Monday, February 08, 2010

Why? Three Theories on why Pacific Islanders are Excluded from Academic Programs for Underrepresented Minorities

Each of the previous blogs have described the problem the PIA project is focused on - the exclusion of Pacific Islanders from academic programs for underrepresented minorities, and how this makes it harder for Pacific Islanders to end their own underrepresentation - so the problem is clear. However, it is fair to ask why this is occurring at all. Why are Pacific Islander excluded from academic programs for underrepresented minorities when they are an underrepresented minority?

Three Theories: Why Pacific Islanders are Excluded

1.) Population

Because we are a smaller population: The fact that the Pacific Islander American population is much smaller than included underrepresented minority groups could be a big factor in their exclusion. Also, while Pacific Islanders live in every State of the Union, over half of the population live in just two states: California and Hawaii. The fact that their smaller population is highly concentrated could mean that for many decision makers, Pacific Islanders are out of sight and out of mind.

2.) The Myth of "Asian Pacifics"

Because we're lumped in with Asians, who aren't underrepresented: Another possible cause is the outdated practice of lumping Pacific Islanders with Asians to form the "Asian Pacific", "Asian Pacific Islander" or "Asian and Pacific Islander" category. Because Asians and Pacific Islanders are different in many respects - especially when it comes to higher education issues - lumping the two groups together does a disservice to anyone honestly trying to understand these two distinct racial groups. Moreover, because Asians greatly outnumber Pacific Islander Americans (approximately 15 to 1), any stats on "Asian Pacifics" largely reflects Asians, not Pacific Islanders. (I'll go into detail on this in a future post.)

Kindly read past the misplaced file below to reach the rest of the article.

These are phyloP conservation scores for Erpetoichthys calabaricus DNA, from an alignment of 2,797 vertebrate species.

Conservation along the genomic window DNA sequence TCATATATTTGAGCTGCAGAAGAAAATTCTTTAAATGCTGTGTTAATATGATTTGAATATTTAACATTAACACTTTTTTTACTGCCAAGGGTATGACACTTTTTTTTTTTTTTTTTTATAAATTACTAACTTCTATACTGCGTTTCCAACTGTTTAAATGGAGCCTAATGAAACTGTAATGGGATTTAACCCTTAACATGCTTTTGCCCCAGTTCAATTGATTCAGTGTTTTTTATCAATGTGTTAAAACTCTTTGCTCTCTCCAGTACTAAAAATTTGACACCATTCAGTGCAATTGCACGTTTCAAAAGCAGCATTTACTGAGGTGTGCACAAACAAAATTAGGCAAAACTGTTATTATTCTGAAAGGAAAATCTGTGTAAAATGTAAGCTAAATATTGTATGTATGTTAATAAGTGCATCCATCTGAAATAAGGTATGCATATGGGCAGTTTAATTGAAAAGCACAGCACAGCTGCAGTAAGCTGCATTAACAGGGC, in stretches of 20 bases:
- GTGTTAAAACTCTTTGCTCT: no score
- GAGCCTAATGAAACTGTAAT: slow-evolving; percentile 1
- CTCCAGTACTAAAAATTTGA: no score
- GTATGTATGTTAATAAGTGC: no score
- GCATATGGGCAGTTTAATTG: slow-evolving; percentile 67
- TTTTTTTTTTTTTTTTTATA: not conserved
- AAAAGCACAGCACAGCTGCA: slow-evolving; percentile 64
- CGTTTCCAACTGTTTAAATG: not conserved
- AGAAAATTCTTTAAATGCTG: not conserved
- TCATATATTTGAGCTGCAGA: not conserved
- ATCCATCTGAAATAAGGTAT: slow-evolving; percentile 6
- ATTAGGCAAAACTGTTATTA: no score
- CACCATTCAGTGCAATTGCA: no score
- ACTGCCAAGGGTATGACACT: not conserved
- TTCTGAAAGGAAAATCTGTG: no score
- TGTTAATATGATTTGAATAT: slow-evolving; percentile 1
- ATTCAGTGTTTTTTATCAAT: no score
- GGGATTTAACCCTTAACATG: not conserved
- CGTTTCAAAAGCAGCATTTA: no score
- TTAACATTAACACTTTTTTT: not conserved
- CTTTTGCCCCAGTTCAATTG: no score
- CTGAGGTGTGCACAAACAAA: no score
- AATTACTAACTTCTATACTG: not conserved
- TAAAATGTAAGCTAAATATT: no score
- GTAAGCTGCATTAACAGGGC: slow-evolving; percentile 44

3.) Pacific Islander Americans: A Silent Minority

Because we haven't come together on this issue: The size and concentration of the Pacific Islander American community, along with the way Pacific Islander issues are hidden behind the "Asian Pacific" lumping, are certainly both factors in their exclusion from academic programs. After all, if these programs:
  • Don't know Pacific Islanders exist, or

  • They don't know that unlike Asians, Pacific Islanders are underrepresented...

...then of course these programs wouldn't include Pacific Islanders with African Americans, Hispanics, and American Indian and Alaska Natives. But the fact is that we do exist, and we are underrepresented, so that begs the question: why haven't we spoken up? Why is it that while a few Pacific Islanders have spoken out on this issue, there hasn't been a community-wide movement?

I welcome your answers to this question. I have my own ideas, but to be honest, instead of getting stuck on why it hasn't happened yet, I'd like us to turn our focus to making it happen. But in order to do that, we need to communicate with each other, with our friends, and with the people who set the policies at academic programs for underrepresented minorities.

Our next post will focus on our future allies: the underrepresented minority academic programs that currently exclude Pacific Islanders.


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